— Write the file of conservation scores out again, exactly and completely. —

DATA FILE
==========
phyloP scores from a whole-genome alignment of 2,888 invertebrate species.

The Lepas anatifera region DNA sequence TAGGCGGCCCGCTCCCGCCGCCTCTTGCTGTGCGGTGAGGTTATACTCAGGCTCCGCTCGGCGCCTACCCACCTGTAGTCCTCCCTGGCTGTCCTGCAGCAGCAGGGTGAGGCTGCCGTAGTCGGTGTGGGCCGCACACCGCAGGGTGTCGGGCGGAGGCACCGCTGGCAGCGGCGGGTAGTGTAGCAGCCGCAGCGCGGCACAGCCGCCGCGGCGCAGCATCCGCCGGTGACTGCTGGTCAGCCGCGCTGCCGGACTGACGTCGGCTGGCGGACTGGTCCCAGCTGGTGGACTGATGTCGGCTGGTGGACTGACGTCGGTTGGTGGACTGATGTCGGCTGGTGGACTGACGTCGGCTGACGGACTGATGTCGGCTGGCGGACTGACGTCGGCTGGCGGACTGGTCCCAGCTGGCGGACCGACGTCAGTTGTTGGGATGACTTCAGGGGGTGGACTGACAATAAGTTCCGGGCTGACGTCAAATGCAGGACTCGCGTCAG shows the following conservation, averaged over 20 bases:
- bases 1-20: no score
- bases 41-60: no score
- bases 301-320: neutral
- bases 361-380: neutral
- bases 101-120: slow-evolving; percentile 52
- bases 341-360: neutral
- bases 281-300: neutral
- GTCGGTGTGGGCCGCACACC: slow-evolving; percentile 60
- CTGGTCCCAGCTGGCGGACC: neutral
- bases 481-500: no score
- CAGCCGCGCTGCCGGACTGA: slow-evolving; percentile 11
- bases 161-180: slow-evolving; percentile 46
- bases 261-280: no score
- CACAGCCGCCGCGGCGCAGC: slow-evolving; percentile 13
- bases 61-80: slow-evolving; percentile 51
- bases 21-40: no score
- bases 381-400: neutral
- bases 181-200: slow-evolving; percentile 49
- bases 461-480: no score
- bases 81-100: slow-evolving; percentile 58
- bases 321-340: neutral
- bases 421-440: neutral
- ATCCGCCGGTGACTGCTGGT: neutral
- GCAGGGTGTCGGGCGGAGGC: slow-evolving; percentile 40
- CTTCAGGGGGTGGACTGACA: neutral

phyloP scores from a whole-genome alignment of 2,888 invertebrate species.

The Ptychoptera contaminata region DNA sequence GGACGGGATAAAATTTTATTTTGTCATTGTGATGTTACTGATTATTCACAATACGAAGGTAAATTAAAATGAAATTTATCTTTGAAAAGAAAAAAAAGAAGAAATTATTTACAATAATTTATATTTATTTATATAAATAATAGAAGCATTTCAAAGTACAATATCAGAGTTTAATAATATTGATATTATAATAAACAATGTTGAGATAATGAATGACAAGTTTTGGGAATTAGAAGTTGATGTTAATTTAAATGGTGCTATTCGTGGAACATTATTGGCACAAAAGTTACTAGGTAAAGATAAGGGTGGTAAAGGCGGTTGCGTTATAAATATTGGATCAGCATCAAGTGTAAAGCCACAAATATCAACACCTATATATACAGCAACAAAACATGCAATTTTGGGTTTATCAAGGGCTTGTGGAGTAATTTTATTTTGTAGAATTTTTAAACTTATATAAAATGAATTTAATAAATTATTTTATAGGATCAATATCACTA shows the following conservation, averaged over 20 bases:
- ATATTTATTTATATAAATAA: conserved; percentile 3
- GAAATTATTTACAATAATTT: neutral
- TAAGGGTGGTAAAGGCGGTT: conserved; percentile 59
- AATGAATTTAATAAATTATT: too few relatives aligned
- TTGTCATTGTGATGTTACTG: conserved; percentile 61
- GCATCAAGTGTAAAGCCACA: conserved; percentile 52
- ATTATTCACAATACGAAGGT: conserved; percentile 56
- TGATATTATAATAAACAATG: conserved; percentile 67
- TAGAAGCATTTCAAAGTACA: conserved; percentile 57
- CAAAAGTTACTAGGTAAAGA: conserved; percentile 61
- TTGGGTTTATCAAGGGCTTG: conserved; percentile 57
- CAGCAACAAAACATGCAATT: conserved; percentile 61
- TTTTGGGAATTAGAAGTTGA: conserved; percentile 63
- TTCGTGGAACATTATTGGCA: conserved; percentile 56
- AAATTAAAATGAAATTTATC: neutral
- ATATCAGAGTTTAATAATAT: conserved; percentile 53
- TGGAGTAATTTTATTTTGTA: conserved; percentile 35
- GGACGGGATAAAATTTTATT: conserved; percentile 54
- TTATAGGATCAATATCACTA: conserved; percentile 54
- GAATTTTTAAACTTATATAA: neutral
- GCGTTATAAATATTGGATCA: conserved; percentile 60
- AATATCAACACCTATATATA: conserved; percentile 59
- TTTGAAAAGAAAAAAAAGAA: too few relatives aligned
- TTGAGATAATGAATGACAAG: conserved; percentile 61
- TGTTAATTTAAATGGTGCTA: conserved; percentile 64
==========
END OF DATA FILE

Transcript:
phyloP scores from a whole-genome alignment of 2,888 invertebrate species.

The Lepas anatifera region DNA sequence TAGGCGGCCCGCTCCCGCCGCCTCTTGCTGTGCGGTGAGGTTATACTCAGGCTCCGCTCGGCGCCTACCCACCTGTAGTCCTCCCTGGCTGTCCTGCAGCAGCAGGGTGAGGCTGCCGTAGTCGGTGTGGGCCGCACACCGCAGGGTGTCGGGCGGAGGCACCGCTGGCAGCGGCGGGTAGTGTAGCAGCCGCAGCGCGGCACAGCCGCCGCGGCGCAGCATCCGCCGGTGACTGCTGGTCAGCCGCGCTGCCGGACTGACGTCGGCTGGCGGACTGGTCCCAGCTGGTGGACTGATGTCGGCTGGTGGACTGACGTCGGTTGGTGGACTGATGTCGGCTGGTGGACTGACGTCGGCTGACGGACTGATGTCGGCTGGCGGACTGACGTCGGCTGGCGGACTGGTCCCAGCTGGCGGACCGACGTCAGTTGTTGGGATGACTTCAGGGGGTGGACTGACAATAAGTTCCGGGCTGACGTCAAATGCAGGACTCGCGTCAG shows the following conservation, averaged over 20 bases:
- bases 1-20: no score
- bases 41-60: no score
- bases 301-320: neutral
- bases 361-380: neutral
- bases 101-120: slow-evolving; percentile 52
- bases 341-360: neutral
- bases 281-300: neutral
- GTCGGTGTGGGCCGCACACC: slow-evolving; percentile 60
- CTGGTCCCAGCTGGCGGACC: neutral
- bases 481-500: no score
- CAGCCGCGCTGCCGGACTGA: slow-evolving; percentile 11
- bases 161-180: slow-evolving; percentile 46
- bases 261-280: no score
- CACAGCCGCCGCGGCGCAGC: slow-evolving; percentile 13
- bases 61-80: slow-evolving; percentile 51
- bases 21-40: no score
- bases 381-400: neutral
- bases 181-200: slow-evolving; percentile 49
- bases 461-480: no score
- bases 81-100: slow-evolving; percentile 58
- bases 321-340: neutral
- bases 421-440: neutral
- ATCCGCCGGTGACTGCTGGT: neutral
- GCAGGGTGTCGGGCGGAGGC: slow-evolving; percentile 40
- CTTCAGGGGGTGGACTGACA: neutral

phyloP scores from a whole-genome alignment of 2,888 invertebrate species.

The Ptychoptera contaminata region DNA sequence GGACGGGATAAAATTTTATTTTGTCATTGTGATGTTACTGATTATTCACAATACGAAGGTAAATTAAAATGAAATTTATCTTTGAAAAGAAAAAAAAGAAGAAATTATTTACAATAATTTATATTTATTTATATAAATAATAGAAGCATTTCAAAGTACAATATCAGAGTTTAATAATATTGATATTATAATAAACAATGTTGAGATAATGAATGACAAGTTTTGGGAATTAGAAGTTGATGTTAATTTAAATGGTGCTATTCGTGGAACATTATTGGCACAAAAGTTACTAGGTAAAGATAAGGGTGGTAAAGGCGGTTGCGTTATAAATATTGGATCAGCATCAAGTGTAAAGCCACAAATATCAACACCTATATATACAGCAACAAAACATGCAATTTTGGGTTTATCAAGGGCTTGTGGAGTAATTTTATTTTGTAGAATTTTTAAACTTATATAAAATGAATTTAATAAATTATTTTATAGGATCAATATCACTA shows the following conservation, averaged over 20 bases:
- ATATTTATTTATATAAATAA: conserved; percentile 3
- GAAATTATTTACAATAATTT: neutral
- TAAGGGTGGTAAAGGCGGTT: conserved; percentile 59
- AATGAATTTAATAAATTATT: too few relatives aligned
- TTGTCATTGTGATGTTACTG: conserved; percentile 61
- GCATCAAGTGTAAAGCCACA: conserved; percentile 52
- ATTATTCACAATACGAAGGT: conserved; percentile 56
- TGATATTATAATAAACAATG: conserved; percentile 67
- TAGAAGCATTTCAAAGTACA: conserved; percentile 57
- CAAAAGTTACTAGGTAAAGA: conserved; percentile 61
- TTGGGTTTATCAAGGGCTTG: conserved; percentile 57
- CAGCAACAAAACATGCAATT: conserved; percentile 61
- TTTTGGGAATTAGAAGTTGA: conserved; percentile 63
- TTCGTGGAACATTATTGGCA: conserved; percentile 56
- AAATTAAAATGAAATTTATC: neutral
- ATATCAGAGTTTAATAATAT: conserved; percentile 53
- TGGAGTAATTTTATTTTGTA: conserved; percentile 35
- GGACGGGATAAAATTTTATT: conserved; percentile 54
- TTATAGGATCAATATCACTA: conserved; percentile 54
- GAATTTTTAAACTTATATAA: neutral
- GCGTTATAAATATTGGATCA: conserved; percentile 60
- AATATCAACACCTATATATA: conserved; percentile 59
- TTTGAAAAGAAAAAAAAGAA: too few relatives aligned
- TTGAGATAATGAATGACAAG: conserved; percentile 61
- TGTTAATTTAAATGGTGCTA: conserved; percentile 64